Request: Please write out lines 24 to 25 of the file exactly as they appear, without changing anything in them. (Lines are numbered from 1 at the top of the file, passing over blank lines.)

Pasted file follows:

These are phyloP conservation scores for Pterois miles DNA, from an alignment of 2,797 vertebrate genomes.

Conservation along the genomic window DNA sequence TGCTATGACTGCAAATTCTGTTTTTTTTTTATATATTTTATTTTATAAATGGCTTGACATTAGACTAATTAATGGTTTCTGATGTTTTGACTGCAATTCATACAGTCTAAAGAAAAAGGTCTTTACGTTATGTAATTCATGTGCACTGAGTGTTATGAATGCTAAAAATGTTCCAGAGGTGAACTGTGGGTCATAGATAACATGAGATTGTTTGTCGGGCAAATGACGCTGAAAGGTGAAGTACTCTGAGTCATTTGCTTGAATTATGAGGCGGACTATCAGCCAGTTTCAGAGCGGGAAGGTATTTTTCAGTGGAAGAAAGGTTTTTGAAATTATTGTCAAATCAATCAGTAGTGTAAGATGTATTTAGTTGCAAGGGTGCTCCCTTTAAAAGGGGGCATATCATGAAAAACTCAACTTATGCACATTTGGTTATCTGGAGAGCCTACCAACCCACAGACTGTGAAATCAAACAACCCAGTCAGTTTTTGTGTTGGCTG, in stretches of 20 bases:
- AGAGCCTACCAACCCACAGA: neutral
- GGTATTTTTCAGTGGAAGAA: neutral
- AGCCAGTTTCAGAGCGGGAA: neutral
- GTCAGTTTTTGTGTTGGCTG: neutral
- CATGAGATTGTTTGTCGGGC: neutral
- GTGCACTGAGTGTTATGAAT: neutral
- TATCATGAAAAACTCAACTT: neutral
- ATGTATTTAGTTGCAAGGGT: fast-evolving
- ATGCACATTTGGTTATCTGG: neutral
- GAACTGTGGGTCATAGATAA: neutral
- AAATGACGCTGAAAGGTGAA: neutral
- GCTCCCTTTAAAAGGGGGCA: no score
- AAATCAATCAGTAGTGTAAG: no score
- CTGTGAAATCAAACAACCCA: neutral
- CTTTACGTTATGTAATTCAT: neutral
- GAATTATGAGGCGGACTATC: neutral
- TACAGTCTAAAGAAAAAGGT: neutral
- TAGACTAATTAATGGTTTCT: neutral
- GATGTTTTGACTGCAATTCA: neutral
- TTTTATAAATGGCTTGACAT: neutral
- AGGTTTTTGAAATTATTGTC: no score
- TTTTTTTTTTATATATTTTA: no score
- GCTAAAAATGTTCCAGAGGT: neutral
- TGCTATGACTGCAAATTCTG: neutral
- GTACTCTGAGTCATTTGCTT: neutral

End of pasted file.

- TTTTTTTTTTATATATTTTA: no score
- GCTAAAAATGTTCCAGAGGT: neutral